Study: Rising student fees outpace tuition increases
- A study by Seton Hall University professor Robert Kelchenshows that student fees at community colleges and public four-year institutions increased at a rate nearly double that of tuition between 2000 and 2013.
- The 2008 economic recession yielded the highest single-year increase of 7% in fees, and while the increase rate has slowed to about 3% per year, costs average to be $1,719 at four-year institutions and $467 at community colleges.
- Fee increases often are charged to help offset decreases in state appropriations and help to finance maintenance of library services and campus technology.
Public finance for higher education is often at the mercy of political will, and if state legislators cap tuition as a show of support for saving families money, then institutions will respond with other available increases to adjust to market costs.
The key to solving the delicate balance between tuition and fees is in reducing direct costs while maintaining academic and service integrity. Some schools are working to make open-source learning materials and electronic student service provision a common operational standard. Other campuses can benefit by making sure students are not placed in unnecessary remedial courses, or by encouraging degree completion in four years.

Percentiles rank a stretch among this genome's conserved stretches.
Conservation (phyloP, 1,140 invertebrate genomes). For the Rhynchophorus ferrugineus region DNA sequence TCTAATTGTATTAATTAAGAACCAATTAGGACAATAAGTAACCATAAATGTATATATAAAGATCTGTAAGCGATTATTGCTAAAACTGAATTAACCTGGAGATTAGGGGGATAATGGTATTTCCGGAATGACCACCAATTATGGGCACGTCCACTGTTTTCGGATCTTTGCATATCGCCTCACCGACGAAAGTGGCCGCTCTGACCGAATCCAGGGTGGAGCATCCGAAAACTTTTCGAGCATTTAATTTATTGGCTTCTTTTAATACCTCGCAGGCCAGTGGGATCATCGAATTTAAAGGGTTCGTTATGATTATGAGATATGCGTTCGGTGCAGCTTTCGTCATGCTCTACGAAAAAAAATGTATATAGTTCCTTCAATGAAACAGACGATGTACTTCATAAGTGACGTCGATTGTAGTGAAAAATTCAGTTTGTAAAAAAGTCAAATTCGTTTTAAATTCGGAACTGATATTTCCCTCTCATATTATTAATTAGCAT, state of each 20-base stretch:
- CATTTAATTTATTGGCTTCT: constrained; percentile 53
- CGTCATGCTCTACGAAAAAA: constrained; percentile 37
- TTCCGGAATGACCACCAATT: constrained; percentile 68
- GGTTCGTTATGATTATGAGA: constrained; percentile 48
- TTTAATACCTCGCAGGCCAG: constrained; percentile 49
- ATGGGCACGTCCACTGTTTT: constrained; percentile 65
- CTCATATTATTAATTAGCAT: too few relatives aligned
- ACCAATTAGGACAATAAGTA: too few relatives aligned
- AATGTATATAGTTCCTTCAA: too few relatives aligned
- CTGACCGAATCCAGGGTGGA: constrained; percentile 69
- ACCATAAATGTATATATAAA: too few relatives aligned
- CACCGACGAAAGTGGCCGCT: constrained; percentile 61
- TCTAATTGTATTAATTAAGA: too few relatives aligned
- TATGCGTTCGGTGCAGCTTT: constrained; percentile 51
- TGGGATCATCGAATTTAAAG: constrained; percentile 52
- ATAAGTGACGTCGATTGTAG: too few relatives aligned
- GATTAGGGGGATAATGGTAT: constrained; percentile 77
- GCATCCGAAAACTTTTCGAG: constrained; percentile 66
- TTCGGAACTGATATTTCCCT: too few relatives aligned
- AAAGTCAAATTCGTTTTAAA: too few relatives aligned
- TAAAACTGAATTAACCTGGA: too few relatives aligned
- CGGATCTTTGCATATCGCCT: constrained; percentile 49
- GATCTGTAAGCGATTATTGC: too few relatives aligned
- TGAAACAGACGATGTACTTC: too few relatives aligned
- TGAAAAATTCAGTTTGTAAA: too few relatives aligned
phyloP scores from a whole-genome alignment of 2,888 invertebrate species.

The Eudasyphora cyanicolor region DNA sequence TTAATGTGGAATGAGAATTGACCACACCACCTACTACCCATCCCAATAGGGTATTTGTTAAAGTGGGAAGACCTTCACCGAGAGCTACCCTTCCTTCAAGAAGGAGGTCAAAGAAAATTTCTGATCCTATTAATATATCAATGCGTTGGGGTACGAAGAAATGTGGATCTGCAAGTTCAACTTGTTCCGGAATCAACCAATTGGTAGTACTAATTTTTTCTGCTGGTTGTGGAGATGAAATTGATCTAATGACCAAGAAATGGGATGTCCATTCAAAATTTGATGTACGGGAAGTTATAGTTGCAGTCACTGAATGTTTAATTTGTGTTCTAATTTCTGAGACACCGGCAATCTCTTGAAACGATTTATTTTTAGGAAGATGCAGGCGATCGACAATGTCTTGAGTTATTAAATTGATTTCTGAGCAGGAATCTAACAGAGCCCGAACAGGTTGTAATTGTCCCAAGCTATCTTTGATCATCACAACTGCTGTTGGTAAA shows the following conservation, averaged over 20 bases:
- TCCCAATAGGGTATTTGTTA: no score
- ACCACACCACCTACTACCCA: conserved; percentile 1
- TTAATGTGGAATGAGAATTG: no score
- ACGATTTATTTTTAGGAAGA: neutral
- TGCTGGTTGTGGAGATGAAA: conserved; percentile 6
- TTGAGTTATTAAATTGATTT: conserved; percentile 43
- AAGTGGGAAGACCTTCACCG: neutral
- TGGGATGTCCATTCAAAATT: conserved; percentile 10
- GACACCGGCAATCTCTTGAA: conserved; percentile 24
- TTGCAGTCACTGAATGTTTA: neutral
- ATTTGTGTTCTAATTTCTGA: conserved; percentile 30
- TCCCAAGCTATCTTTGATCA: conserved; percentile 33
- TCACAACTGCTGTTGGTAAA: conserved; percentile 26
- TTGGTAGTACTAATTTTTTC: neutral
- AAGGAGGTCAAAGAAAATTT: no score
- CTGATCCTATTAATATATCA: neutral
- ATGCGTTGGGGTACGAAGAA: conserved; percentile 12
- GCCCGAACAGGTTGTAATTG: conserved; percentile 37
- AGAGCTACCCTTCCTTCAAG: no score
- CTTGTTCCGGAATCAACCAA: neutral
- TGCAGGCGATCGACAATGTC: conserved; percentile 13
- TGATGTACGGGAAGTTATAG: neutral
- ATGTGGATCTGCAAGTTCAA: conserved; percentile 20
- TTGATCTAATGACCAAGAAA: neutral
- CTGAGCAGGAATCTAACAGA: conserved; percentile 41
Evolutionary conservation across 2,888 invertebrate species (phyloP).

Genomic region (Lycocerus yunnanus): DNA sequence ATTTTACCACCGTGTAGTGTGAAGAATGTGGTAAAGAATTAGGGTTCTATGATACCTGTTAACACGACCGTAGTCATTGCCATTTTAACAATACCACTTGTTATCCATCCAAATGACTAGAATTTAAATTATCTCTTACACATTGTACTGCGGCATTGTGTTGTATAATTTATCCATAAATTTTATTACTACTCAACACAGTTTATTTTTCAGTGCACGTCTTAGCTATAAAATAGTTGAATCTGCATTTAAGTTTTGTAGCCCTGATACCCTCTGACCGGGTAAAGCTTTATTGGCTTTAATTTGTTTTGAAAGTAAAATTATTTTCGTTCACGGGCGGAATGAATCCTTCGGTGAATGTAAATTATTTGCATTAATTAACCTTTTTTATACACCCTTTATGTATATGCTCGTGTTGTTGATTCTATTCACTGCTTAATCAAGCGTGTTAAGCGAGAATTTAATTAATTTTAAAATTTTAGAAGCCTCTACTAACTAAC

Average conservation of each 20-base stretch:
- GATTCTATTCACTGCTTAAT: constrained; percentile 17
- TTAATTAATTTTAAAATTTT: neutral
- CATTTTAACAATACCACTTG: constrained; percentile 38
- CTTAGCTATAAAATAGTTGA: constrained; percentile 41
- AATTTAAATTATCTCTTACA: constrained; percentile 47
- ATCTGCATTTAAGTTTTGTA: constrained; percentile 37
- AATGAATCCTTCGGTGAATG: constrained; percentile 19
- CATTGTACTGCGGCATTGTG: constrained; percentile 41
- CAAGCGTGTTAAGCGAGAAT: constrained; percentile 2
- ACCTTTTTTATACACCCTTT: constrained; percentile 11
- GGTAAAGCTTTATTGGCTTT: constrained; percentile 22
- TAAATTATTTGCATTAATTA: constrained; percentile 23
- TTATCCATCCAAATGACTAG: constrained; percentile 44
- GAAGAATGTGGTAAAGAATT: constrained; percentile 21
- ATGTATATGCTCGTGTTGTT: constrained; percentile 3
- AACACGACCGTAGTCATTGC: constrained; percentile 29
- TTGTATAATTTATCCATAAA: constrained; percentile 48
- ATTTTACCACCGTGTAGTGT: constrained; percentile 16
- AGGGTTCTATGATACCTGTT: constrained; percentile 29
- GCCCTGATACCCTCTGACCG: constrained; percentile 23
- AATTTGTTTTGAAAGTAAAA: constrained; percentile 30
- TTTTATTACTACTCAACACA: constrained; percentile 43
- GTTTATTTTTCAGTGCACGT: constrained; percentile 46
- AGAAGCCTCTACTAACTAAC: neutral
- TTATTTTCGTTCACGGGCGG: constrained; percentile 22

Operational costs aren’t likely to change and there are few things presidents can do to influence political tenor when it comes to budget allocations. But helping families to save money on costs they feel beyond what student loans and grant pay for, helps to ease a lot of the financial burden while building institutional goodwill with students.